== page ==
Wed | Oct 28, 2020

Jamaica-born judge Sam Walker seeks NY Supreme Court re-election

Published:Monday | September 28, 2020 | 12:11 AMLester Hinds/Gleaner Writer
Justice Sam Walker with his wife, Marie (left), and mother, Gloria Walker, following his swearing-in as judge on the New York State Supreme Court.
Justice Sam Walker with his wife, Marie (left), and mother, Gloria Walker, following his swearing-in as judge on the New York State Supreme Court.
Judge Sam Walker
Judge Sam Walker
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Jamaica-born judge Sam Walker is seeking re-election to the New York Supreme Court 9th Judicial District on November 3.

Walker, who currently sits on the court, is one of several candidates vying to fill four vacancies.

The 9th Judicial District covers such counties as Rockland, Orange, Dutchess, Putnam, and Westchester.

Walker is running for re-election on the Democratic, Republican, and Conservative lines on the ballot, having been endorsed by all three major parties. He has also garnered widespread support from a number of major organisations cutting across racial and ethnic borders.

Walker, a past student of Calabar and Meadowbrook high schools and Howard Law School, has been a serving New York judge for the past 32 years, the last 14 as Supreme Court judge. He served as a Westchester County Court judge before winning his election to the Supreme Court in 2006.

Originally intending to retire at the expiration of his present term, Walker decided to seek re-election after the death of his wife last year.

“Her death left a void, and so instead of doing nothing with my time, I decided to seek re-election to continue serving the people of New York, in general, and the counties covered by the 9th Judicial District in particular,” he told The Gleaner.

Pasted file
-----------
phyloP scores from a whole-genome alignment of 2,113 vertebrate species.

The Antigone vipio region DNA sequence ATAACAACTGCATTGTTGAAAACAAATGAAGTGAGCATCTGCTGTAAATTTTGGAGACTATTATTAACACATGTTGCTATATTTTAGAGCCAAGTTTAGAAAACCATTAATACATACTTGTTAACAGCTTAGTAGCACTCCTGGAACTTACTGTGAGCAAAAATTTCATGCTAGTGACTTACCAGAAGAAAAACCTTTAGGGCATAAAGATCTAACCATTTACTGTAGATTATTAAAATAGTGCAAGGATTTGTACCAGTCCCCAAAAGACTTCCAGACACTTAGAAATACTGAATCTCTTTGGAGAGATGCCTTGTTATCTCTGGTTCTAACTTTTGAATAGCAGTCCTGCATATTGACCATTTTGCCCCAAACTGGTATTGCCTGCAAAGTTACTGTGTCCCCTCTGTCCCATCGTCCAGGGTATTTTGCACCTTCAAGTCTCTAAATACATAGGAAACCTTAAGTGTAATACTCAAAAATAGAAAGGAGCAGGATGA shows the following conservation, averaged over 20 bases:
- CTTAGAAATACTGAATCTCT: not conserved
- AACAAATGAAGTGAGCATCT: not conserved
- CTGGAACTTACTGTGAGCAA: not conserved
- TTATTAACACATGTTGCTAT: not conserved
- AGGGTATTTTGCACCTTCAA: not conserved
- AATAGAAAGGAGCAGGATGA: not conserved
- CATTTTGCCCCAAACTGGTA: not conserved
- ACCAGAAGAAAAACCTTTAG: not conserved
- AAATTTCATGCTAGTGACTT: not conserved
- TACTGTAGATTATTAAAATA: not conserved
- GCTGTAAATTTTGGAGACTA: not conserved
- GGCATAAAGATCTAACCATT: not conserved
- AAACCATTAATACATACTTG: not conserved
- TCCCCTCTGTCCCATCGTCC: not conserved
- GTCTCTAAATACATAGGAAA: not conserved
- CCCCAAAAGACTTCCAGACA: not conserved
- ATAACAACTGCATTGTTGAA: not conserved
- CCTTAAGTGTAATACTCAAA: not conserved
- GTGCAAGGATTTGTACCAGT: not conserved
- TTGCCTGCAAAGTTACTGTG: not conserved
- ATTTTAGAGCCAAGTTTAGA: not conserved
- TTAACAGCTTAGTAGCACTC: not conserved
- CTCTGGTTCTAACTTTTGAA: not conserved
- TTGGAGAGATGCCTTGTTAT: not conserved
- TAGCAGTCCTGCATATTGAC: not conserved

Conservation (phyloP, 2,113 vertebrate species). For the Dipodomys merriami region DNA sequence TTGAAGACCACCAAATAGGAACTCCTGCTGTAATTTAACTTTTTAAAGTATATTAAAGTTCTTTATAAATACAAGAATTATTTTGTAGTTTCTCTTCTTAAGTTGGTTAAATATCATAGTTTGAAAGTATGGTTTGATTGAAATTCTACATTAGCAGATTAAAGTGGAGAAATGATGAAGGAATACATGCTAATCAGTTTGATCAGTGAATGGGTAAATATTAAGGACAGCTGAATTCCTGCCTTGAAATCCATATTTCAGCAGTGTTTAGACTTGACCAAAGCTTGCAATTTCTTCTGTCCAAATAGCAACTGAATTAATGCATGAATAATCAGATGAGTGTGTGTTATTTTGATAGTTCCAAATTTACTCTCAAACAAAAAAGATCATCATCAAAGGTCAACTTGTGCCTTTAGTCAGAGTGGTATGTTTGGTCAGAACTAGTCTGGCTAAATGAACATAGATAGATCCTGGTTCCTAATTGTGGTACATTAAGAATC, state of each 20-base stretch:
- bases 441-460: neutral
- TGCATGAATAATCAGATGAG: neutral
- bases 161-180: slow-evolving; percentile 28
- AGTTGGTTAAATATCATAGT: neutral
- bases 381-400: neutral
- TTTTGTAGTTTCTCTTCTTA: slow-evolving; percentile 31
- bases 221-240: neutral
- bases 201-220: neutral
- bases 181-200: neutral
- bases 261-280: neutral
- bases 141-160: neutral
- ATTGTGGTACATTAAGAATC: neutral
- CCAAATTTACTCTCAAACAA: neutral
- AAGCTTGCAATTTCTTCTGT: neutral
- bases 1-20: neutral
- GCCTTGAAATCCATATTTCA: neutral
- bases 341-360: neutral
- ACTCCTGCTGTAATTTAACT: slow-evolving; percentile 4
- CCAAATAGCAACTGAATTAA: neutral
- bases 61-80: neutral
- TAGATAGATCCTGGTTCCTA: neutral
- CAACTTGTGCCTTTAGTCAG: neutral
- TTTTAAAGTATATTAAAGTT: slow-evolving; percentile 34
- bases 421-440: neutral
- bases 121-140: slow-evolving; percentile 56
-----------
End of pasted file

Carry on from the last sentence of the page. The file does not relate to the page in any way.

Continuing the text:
SOCIAL RESPONSIBILITY

Walker said he is acutely aware of the impact the criminal-justice system can have on people of colour. “We have a social responsibility to the communities that elect us to the bench,” he said.

Walker said that he is acutely aware that justice must be tempered with mercy, especially in communities where the laws need overhauling.

His greatest strength is his sensitivity to issues affecting those who feel alienated and helpless within our justice system, and he is able to assure them that the issues before the court will be resolved impartially and efficiently. His goal is to make the courts more “people-sensitive”, he said.

Walker is a past president of the Westchester County Bar Association. He was the first person of colour to lead that organisation in its then 106-year history. He was a member of the Board of Visitors of Pace University School of Law for several years and is a former member of the Grievance (Disciplinary) Committee for the 9th Judicial District of the Second Department.

Walker completed four terms in the House of Delegates for the New York State Bar Association and served two terms in the House of Delegates of the American Bar Association. He is a past president of the Westchester Black Bar Association and maintains membership in that and several other bar associations.

He was also a member of the board of directors of Westchester Legal Services (Legal Services of the Hudson Valley) and an original board member of Food Patch (People Allied to Combat Hunger), among other organisations.

SUPERVISING JUDGE

Currently, Walker is the supervising judge of the city courts in the 9th Judicial District. He also supervises the Foreclosure Part of the Supreme Court for the 9th Judicial District. He is chairperson of the Pro Bono Committee for the 9th Judicial District, where he oversees programmes designed to provide legal services to the indigent, focusing mainly on assisting individuals who are losing their homes to foreclosure. Walker is constantly looking for ways to help the poor and less fortunate navigate the legal system.

He is dedicated to helping young people avoid the entrapment of drug use and other crimes and has addressed these issues with young people in churches, schools, and various other organisations. He always emphasises the importance of pursuing an education and encourages non-violent means for resolving disputes.

Walker resides in Westchester County and has two adult children, Sam Douglas Walker II of Washington, D.C., and Shannon.